After several days we were presented with the information for a gastro tube procedure for Chelsea since she was unable to eat or take her medications. This is a peg and tube inserted directly into the stomach near her navel to allow for her nutritional and medication needs. All the while, thus far, Chelsea had a nasal gastric tube for all her food supplement and medication along with an IV for fluids.

The thought of the G-tube brought such sadness to me since so much of our time with friends is spent around a table somewhere. The thought of loosing this form of entertainment was emotionally strangling as it was one more thing of pleasure to be taken from her.

Chelsea has always been such a terrific eater, asking, “Is this organic?“, or “Is this healthy?“ and her favorite foods have always been big salads, fruit and steak. While I knew the G-tube would be easy for us and her eventually and that she could possibly regain her swallowing ability; I felt sick with the thought. My little girl who was so style conscience and aware of her self physically would have a tube poking through her tummy, and I wasn’t sure she’d be able to understand.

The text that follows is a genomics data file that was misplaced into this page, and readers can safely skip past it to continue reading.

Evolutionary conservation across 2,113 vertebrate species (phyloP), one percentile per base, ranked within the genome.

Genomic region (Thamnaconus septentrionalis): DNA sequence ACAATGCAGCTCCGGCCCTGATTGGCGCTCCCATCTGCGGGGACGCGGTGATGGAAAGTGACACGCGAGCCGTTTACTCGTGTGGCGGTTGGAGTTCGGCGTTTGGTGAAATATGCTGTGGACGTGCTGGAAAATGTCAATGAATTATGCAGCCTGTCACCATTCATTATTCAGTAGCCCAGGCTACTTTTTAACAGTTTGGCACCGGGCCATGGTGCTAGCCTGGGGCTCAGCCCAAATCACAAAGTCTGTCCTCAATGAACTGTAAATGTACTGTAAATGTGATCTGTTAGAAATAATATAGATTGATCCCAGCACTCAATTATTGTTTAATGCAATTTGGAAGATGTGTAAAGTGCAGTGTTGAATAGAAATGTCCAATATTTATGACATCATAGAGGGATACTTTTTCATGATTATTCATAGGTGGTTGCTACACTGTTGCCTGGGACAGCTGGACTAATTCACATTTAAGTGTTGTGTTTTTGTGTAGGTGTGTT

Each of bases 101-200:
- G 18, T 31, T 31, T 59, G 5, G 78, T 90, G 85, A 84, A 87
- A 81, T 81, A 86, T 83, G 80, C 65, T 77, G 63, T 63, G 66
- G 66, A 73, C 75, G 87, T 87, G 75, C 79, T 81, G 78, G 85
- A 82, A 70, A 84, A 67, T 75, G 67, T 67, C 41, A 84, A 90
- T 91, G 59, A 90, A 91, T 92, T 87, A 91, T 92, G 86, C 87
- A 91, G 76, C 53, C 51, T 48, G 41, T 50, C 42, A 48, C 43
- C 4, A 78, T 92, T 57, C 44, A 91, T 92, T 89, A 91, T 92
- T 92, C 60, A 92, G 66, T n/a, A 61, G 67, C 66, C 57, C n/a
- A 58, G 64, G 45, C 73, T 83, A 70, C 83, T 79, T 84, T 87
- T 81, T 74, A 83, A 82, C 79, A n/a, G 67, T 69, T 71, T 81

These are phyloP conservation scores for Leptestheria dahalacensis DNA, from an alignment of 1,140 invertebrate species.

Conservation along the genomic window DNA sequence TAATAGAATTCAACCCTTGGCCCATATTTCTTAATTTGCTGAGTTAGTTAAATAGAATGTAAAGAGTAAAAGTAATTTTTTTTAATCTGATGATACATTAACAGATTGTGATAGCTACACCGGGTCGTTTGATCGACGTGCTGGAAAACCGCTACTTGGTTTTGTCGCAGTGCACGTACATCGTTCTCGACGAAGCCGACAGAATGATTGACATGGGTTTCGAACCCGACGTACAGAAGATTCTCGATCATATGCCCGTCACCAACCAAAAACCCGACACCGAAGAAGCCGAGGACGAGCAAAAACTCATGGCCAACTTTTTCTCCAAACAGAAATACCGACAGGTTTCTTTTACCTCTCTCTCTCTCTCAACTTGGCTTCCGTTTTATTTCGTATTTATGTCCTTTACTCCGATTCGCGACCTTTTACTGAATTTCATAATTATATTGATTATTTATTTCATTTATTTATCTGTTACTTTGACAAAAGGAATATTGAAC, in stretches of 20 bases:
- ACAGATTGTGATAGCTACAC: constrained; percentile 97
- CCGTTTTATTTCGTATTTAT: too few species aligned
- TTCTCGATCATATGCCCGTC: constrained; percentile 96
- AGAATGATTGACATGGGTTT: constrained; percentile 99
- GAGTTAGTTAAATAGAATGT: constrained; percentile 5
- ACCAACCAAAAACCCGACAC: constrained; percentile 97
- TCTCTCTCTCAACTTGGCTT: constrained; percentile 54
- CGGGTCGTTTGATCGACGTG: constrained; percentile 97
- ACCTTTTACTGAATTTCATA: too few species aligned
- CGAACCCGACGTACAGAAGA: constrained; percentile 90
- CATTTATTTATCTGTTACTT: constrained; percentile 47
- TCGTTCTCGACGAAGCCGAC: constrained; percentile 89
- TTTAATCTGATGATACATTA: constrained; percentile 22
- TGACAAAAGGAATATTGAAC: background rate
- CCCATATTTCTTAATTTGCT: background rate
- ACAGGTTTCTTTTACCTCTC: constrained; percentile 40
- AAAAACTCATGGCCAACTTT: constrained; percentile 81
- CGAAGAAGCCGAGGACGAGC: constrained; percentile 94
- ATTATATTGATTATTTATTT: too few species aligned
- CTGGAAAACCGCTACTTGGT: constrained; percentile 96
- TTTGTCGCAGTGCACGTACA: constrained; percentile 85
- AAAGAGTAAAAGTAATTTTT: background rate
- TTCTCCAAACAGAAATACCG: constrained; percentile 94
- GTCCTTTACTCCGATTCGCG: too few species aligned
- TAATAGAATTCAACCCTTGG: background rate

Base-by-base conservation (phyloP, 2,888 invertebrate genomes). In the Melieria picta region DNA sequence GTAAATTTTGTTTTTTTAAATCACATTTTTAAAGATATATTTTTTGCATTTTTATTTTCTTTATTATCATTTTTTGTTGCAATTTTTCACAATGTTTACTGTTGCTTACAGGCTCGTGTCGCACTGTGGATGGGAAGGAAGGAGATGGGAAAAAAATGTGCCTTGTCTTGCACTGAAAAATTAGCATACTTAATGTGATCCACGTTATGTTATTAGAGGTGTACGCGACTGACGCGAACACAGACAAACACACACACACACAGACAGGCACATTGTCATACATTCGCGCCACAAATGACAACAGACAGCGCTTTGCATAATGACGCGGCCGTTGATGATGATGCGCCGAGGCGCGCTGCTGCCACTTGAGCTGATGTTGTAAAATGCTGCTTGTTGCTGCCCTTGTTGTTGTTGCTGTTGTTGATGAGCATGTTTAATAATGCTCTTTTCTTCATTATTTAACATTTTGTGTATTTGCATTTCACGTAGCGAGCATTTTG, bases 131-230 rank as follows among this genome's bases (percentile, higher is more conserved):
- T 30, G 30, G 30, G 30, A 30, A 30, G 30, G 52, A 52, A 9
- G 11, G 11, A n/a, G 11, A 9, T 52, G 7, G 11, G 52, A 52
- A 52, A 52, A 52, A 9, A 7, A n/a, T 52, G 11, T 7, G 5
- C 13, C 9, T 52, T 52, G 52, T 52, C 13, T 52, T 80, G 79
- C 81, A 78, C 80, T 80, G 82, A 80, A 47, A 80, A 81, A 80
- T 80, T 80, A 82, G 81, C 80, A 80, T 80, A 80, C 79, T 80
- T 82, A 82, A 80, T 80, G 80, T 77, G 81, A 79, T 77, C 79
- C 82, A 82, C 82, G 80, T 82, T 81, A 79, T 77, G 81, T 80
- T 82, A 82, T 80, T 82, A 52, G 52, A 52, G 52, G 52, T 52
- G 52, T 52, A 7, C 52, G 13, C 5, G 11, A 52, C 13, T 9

One week in the hospital already, procedure in place for today. Howard and I tired but strangely comfortable where we were. Even though Chelsea appeared to be still and resting most of the days, she began taking in her environment more and more over the weekend. One very poignant question she asked me was, “Did I die?“ I knew at that point that she was aware something big had happened to her. With tears streaming down my face, firstly that she was able to talk to me and secondly that she was so clear. I simply replied, “No darlin’ you’ve been in a long, long sleep and you are waking up and your body has been very tired. We’re in the hospital and mommy and daddy are with you.”

Over the last several days, I believe she was aware of the talk of the procedure and was beginning to get a sense of where she was and now showed signs of being afraid. She clutched our hands tightly as we waited in pre-op somewhat aware but not fully of her surroundings, but clear enough to know we were who loved her most in the world and we assured her she’d be alright and we’d be here when she awoke.